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The facts related below are set out in Huntington Library MS EL5870, a record of a series of depositions taken in 1585.
Approximately two years before her death in 1548, Dorothy nee Nevill, who married John de Vere in 1536, had separated herself from the 16th earl on the grounds of "the vnkynde dealing of the earl." Richard Enowes testifies that the duke of Norfolk had attempted a reconciliation, but that Countess Dorothy "said she wold never goe home agayne amongst such a bad companye as were about the Earle of Oxforde at that tyme". This "bad companye" may have included evil male companions, but it also evidently included Joan Jockey, whom earl John had bigamously married "about Corpus Christi tyde at Whit Colne Churche," that is, about 31 May 1546; when the countess received confirmation of the bigamous marriage, she took it "verey grevouslie". Indeed, after her departure from the earl, "the lady Dorothy wrott to Mr Tyrrell then the same Earles Comptroller to knowe yf it were true, that the said Iohan were marryed to the same Earle."
During some part of these same two years the earl also kept a woman named Anne at Tilbury Hall near Tilbury-juxta-Clare. Rooke Green deposes (in 1585) that "about fortie yeares past he sawe a woman nere Tylbery Hall of whom it was then reported to this Examinant that the said Iohn Earle of Oxforde kept her." If we take the dating literally, this would have been January 1545, about the time of Dorothy's voluntary separation from earl John. None of the examinants knew Anne's surname, but Knollis and Walforth agreed that she had been a servant to Mr Cratherode, evidently the tenant of Tilbury Hall, while several examinants agree that she subsequently married one Phillips.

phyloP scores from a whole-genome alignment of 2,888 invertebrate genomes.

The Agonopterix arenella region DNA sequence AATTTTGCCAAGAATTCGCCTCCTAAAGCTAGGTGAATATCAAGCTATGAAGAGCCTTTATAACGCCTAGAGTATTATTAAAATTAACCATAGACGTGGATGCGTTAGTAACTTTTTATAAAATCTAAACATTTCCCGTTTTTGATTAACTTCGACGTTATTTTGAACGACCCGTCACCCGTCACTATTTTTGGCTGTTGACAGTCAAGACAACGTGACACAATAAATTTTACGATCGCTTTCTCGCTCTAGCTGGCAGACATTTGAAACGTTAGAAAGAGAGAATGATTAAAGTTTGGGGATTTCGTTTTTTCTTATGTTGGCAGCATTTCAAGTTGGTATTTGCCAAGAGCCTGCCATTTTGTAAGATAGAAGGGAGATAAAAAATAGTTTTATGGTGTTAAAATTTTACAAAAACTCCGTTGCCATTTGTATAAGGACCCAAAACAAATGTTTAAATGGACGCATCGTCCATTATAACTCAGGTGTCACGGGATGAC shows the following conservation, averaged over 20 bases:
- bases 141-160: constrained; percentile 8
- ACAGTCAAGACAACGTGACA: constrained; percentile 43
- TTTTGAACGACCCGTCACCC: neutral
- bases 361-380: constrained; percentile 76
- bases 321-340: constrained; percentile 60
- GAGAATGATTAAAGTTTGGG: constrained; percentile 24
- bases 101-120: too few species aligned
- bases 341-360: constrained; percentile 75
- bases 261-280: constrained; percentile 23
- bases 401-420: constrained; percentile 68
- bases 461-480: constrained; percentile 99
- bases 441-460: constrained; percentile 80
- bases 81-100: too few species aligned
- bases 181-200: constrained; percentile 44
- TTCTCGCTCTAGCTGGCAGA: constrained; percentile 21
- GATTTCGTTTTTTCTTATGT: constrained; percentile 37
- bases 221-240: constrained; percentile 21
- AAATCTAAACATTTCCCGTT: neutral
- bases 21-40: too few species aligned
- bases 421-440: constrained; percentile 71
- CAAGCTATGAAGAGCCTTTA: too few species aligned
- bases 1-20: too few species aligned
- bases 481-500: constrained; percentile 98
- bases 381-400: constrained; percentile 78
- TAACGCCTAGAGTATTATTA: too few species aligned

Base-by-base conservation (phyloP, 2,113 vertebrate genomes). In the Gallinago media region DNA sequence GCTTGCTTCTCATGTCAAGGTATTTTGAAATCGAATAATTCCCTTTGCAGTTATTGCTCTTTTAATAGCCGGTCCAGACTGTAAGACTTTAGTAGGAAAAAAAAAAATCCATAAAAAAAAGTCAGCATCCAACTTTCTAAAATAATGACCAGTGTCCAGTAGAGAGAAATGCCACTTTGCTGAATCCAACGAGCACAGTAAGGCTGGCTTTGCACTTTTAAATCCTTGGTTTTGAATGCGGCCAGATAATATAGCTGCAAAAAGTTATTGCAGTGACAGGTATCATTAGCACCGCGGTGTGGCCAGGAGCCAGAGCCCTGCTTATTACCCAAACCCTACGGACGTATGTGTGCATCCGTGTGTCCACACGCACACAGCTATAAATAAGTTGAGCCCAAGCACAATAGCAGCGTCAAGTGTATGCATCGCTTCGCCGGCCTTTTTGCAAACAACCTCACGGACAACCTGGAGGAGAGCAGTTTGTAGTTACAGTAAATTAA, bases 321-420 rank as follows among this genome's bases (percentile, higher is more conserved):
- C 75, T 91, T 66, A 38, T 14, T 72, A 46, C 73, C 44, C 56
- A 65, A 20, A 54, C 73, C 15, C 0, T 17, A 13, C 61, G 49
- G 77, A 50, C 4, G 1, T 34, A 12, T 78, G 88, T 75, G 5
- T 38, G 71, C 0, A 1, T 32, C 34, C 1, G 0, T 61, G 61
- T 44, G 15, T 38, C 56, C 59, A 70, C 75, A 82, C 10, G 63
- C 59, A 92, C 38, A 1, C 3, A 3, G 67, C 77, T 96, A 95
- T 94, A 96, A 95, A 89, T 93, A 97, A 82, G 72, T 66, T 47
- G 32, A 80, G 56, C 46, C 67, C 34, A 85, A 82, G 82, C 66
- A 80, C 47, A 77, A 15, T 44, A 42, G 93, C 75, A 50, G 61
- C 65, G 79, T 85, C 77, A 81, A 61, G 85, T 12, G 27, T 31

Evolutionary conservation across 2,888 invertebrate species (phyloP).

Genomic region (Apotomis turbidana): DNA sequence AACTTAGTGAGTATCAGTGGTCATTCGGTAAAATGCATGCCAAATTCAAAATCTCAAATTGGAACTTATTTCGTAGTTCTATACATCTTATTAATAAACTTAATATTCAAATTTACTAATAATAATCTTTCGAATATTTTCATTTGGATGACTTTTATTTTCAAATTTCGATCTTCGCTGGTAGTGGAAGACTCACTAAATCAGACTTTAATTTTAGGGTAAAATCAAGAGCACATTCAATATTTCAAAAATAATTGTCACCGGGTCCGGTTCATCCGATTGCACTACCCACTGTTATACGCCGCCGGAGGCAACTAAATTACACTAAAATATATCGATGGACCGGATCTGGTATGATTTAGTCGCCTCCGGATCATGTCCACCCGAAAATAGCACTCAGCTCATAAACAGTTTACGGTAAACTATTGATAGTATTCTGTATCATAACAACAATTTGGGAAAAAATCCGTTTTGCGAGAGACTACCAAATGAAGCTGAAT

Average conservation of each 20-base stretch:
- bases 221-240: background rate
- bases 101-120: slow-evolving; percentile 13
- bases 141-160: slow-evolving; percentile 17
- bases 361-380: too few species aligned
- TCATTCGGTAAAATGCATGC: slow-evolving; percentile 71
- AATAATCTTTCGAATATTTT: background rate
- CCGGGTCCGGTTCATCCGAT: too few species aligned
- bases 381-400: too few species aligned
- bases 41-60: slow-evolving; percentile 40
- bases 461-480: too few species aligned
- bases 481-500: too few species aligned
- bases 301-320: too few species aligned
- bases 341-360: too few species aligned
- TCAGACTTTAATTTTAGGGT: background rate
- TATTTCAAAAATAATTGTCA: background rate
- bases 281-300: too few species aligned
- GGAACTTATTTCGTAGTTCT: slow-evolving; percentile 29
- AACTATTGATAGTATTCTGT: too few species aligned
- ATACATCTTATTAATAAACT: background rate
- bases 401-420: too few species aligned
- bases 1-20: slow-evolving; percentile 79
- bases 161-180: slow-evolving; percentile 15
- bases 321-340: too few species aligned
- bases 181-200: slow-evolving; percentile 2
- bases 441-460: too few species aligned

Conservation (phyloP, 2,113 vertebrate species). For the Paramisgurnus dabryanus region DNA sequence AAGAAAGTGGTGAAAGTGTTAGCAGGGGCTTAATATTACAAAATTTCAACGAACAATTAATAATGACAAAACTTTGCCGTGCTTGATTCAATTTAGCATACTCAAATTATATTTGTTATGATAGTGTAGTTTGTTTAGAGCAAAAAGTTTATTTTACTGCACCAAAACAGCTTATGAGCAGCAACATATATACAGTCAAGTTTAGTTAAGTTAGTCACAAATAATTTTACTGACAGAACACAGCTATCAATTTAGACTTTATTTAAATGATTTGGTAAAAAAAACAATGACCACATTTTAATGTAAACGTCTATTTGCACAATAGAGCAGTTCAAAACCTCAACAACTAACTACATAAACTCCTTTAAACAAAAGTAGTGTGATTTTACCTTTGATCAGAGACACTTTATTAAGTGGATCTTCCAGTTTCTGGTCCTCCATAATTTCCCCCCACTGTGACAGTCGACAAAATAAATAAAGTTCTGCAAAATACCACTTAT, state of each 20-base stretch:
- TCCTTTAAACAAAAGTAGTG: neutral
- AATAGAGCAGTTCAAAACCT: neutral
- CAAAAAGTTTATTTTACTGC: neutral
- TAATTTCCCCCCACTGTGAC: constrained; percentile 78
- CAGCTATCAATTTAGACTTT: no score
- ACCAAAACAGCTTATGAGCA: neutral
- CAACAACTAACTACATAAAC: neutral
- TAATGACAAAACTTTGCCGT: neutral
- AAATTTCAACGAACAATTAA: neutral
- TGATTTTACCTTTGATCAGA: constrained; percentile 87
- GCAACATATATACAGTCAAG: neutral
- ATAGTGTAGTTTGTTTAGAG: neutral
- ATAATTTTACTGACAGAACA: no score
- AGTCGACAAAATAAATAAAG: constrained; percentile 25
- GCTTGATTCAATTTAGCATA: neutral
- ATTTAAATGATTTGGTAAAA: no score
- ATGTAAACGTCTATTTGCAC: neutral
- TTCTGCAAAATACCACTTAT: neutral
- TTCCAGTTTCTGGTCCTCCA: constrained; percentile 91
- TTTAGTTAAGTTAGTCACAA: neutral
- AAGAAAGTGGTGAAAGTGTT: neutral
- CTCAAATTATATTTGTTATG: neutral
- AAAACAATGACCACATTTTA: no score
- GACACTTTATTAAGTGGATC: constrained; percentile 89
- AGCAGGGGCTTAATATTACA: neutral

The examinants agreed that the earl's relationships with both Joan and Anne were fully terminated prior to Dorothy's death and at the earl's instigation: "all theise women were shaken of[f] by the same Earle of Oxforde by the aduise & workinge of his Counsell before the said lady Dorothie dyed." Presumably the earl was in a position simply to abandon Anne, who eventually found refuge in her marriage to Phillips. By contrast, his separation from Joan Jockey, a more dangerous alliance because sanctified by a ceremony of marriage, however irregular, was forced by an act of horrific violence.
One day, when the earl had left Joan Jockey by herself, a gang consisting of at least five men approached her residence in Earl's Colne. This gang consisted of Sir Thomas Darcy, Lord Sheffield, John Smith, Richard Enowes, and another servant unnamed. The gang broke down Joan Jockey's door; then several of the gang pinned her down while John Smith "spoyled" or "disfigured" her: in the words of Enowes, "this examinantes fellowe Iohn Smyth cutt her nose." Presumably Smith either cut her nose clean off, or cut the skin at the base of the nostrils to give her a permanently grotesque appearance. Though Joan Jockey apparently survived the attack and outlived Dorothy, the earl's ardor for Joan Jockey cooled and he "put her away." Walforthe thought that Joan Jockey was still alive in 1585, but none of the examinants could depose as to her current whereabouts.